We Tried And Ranked Every Bottle In The Buffalo Trace Prohibition Collection

Whiskey is a magical elixir, and sometimes its miracles are a mystery even unto the brand itself. So it was the case with the lost(ish) whiskeys of the Prohibition Era when Buffalo Trace — which was still called the George T. Stagg distillery in those days — had government sanction to produce whiskeys for medicinal use. Buffalo Trace, already running its ongoing Experimental Collection, has announced the first of an annual line resurrecting the bygone labels of the 1920s.

At Buffalo Trace's invitation, we took a trip down to Kentucky, where we toured the facility and sampled some of their best bourbons and newest innovations, including the new Prohibition Collection at a luncheon hosted by Buffalo Trace's master distiller Harlen Wheatley, VIP Visitor Lead (and face of the Buffalo Trace experience) Freddie Johnson, Bourbon Archeologist (yep, it's a real job) Nick Laracuente, and Mark Brown, who recently relinquished the role of CEO and president of Sazerac this spring, but remains on as executive chairman.

They walked reviewers through a flight of these resurrected labels, with their production updated to focus on a satisfying drinking experience rather than any supposed medical benefits — although even in their own time, those whiskeys continued to be marketed under distinctly non-medicinal names, with the exception of Spiritus Frumenti, but we're not here to judge. Wait — yes we are. Here are our reviews of the whiskeys rediscovered, revived, and reinvented by modern-day Buffalo Trace.

How to get the Buffalo Trace inaugural Prohibition Collection

The Prohibition Collection is a very limited release, and it's not publicly known which retailers will be lucky enough to receive allocations. If your local shop generally carries some rare or preferential Buffalo Trace releases, that's the first place to look. Drizly or Caskers are also good starting points if you're looking to cut straight to the results rather than hunt it down or support a specific merchant.

Be warned: the Prohibition Collection ain't cheap. At a thousand bucks for these five bottles, you're going to want to be certain of your completist palate (or collector's shelf) to invest in these, and that's before you realize the bottles are 375 milliliters, not the 750 and up you might expect from a luxury purchase. So with that emptor caveated, let's see if you who intend to drink it see anything that tickles your old-timey fancy from our reviews.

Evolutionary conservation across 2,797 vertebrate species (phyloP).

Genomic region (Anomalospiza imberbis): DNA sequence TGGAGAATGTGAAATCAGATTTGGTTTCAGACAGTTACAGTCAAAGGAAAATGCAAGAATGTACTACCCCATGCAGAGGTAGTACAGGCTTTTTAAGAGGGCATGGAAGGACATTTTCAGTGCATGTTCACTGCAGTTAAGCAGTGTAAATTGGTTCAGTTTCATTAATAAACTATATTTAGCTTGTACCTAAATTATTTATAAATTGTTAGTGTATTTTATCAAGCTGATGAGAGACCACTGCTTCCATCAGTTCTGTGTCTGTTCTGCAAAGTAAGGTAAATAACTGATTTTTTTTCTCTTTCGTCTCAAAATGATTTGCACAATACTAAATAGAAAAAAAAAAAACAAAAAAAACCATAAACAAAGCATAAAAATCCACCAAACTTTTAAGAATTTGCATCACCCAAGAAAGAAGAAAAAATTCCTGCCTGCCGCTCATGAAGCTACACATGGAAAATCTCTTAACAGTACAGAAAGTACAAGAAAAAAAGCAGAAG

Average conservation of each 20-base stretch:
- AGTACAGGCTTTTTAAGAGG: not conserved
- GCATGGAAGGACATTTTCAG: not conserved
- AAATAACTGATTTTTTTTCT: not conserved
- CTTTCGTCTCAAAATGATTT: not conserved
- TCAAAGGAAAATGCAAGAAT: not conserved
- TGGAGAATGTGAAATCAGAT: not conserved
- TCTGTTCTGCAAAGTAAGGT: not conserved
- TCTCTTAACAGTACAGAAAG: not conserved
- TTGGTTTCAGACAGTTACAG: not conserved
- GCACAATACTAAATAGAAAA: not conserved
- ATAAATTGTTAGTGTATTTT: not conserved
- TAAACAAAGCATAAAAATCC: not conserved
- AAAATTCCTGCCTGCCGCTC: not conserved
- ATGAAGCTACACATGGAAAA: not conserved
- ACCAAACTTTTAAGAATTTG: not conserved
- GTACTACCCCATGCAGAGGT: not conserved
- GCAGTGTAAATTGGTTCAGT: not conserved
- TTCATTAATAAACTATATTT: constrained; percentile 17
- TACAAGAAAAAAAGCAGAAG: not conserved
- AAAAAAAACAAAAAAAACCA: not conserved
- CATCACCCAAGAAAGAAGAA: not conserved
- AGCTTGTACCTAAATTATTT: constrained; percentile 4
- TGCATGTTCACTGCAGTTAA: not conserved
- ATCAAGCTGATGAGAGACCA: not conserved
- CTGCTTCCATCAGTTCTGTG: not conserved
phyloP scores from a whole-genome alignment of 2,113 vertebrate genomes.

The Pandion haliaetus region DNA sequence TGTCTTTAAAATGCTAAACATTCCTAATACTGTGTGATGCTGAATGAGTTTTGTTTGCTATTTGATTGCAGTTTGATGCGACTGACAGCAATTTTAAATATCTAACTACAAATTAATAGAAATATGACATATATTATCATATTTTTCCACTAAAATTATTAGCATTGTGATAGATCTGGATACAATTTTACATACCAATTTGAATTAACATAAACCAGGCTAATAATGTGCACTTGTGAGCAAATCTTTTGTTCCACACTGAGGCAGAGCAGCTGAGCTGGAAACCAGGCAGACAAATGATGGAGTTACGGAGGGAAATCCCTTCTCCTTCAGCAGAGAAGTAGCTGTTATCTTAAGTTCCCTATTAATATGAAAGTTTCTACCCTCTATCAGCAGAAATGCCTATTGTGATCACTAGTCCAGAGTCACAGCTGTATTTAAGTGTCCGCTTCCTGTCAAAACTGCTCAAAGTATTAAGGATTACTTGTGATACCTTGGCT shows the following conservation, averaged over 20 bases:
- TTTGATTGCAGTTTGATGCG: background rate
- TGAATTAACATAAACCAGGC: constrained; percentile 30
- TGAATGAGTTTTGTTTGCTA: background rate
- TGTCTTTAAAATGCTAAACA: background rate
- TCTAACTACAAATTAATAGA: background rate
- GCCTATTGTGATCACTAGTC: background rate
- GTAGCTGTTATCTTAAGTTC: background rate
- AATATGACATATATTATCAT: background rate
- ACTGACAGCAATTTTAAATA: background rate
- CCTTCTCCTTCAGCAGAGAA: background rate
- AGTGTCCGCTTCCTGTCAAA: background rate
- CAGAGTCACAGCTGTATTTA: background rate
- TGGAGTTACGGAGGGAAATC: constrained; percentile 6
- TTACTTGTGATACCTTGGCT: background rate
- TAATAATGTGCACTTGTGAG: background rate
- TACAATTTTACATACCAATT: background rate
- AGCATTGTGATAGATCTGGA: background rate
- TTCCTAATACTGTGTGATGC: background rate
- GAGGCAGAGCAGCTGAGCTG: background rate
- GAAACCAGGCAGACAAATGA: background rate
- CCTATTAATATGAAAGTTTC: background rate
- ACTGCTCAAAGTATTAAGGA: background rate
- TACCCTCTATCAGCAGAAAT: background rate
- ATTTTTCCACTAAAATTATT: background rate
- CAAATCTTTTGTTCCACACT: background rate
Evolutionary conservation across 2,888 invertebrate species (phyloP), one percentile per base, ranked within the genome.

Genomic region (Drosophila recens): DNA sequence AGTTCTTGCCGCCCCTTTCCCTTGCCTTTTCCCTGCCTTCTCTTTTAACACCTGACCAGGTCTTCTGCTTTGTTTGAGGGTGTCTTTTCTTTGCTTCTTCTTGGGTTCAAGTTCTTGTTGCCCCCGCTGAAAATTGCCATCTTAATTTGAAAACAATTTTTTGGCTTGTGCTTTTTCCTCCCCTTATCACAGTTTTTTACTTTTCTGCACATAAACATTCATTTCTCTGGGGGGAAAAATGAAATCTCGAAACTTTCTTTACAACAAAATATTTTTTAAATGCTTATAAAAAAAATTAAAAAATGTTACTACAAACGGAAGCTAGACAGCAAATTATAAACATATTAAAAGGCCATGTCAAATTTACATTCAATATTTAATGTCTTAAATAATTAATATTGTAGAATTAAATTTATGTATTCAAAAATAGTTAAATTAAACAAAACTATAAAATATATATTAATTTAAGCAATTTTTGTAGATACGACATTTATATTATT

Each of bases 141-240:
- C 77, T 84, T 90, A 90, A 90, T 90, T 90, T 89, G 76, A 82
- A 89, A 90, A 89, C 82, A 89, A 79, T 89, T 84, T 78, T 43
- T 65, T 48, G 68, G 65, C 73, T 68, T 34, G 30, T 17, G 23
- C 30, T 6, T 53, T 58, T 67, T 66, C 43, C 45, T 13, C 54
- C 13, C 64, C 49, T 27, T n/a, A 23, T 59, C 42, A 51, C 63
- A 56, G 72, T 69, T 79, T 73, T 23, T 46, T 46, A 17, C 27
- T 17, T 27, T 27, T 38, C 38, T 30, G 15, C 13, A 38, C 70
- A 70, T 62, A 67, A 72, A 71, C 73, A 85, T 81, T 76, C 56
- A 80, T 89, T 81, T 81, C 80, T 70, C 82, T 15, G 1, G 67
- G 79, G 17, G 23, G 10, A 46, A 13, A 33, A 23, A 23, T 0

5. Walnut Hill whiskey

Everyone complaining about whiskey makers who utilize MGP production facilities, take note: Walnut Hill was just such a contract job with George T. Stagg Distillery in the 1932 role of Midwest Grain Products. It's a valid means of distillation and tradition in one!

At 90 proof, Walnut Hill's the easiest Prohibition on your liver, which is why much about it is unexpected. This high-rye bourbon is even sweeter than Spiritus Frumenti and with more oak. Buffalo Trace says you can expect a lot of corn in the aroma, but we caught rye through and through: pepper, citrus, bleach. Its fast and thick legs, layer over a waxy viscosity, but with this amount of body, it's a real surprise that they have this kind of motor to the bottom.

Get it on your tongue and you'll find a floral taste closer to the vanilla side of things, but it quickly gives in to chocolate and, yep, walnut on the chew. While we like what we're dancing with here, this one feels vulnerable to voting off the island. It's good, but it never quite stands out from a lot of great bourbons you could get in quantity for much less than $200.

4. Three Feathers blended BiB whiskey

Historically, the contents in Three Feathers have mutated quite a bit since the first known production of the trademark in 1812. From straight rye whiskey to bonded to blended, it presently exists as a 15-year-old whiskey that's both bottled in bond and blended.

Three Feathers presents a nose reminiscent of E.H. Taylor small batch bourbon — a bottle every bourbon collector needs to find — with vanilla and vinegar but swerves into rye, currant, and prune. None of that is surprising, given that this was the point in our meal when Brown revealed that a visit from a former employee had revealed in casual conversation that the distillery had abandoned the old-fashioned sour mashing technique used to make Taylor. The team at Buffalo Trace was able to return to the method, and one wonders if it isn't in play in one of the whiskeys selected by Master Blender Drew Mayville to represent the Three Feathers.